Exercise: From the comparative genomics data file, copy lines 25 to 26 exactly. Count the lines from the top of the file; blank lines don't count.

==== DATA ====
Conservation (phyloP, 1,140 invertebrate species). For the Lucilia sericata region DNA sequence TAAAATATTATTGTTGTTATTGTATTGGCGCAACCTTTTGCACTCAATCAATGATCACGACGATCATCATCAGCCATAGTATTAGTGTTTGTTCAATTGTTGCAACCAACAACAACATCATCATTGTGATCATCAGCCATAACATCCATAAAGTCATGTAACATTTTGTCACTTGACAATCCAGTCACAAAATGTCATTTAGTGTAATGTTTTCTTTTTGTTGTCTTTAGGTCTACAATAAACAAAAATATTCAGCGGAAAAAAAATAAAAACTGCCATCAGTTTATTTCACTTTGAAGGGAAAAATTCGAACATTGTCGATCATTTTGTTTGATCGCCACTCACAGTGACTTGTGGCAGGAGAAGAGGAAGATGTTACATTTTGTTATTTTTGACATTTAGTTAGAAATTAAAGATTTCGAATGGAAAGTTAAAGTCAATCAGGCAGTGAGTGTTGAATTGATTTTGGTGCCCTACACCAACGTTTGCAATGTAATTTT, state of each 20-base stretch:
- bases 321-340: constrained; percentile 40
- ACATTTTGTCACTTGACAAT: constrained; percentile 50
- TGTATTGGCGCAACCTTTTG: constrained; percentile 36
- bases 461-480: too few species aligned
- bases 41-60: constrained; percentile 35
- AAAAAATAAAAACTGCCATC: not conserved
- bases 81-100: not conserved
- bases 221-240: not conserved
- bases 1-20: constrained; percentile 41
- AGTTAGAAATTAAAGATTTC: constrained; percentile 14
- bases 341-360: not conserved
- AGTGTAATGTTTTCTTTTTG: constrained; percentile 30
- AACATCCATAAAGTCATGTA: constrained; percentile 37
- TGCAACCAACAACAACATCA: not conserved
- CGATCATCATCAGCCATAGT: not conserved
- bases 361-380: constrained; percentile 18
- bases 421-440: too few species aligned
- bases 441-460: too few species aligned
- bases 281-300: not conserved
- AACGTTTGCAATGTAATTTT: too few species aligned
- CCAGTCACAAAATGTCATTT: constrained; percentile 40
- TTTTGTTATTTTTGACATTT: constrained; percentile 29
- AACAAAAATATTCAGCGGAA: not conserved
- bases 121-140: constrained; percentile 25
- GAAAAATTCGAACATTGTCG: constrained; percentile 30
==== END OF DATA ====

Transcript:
- bases 121-140: constrained; percentile 25
- GAAAAATTCGAACATTGTCG: constrained; percentile 30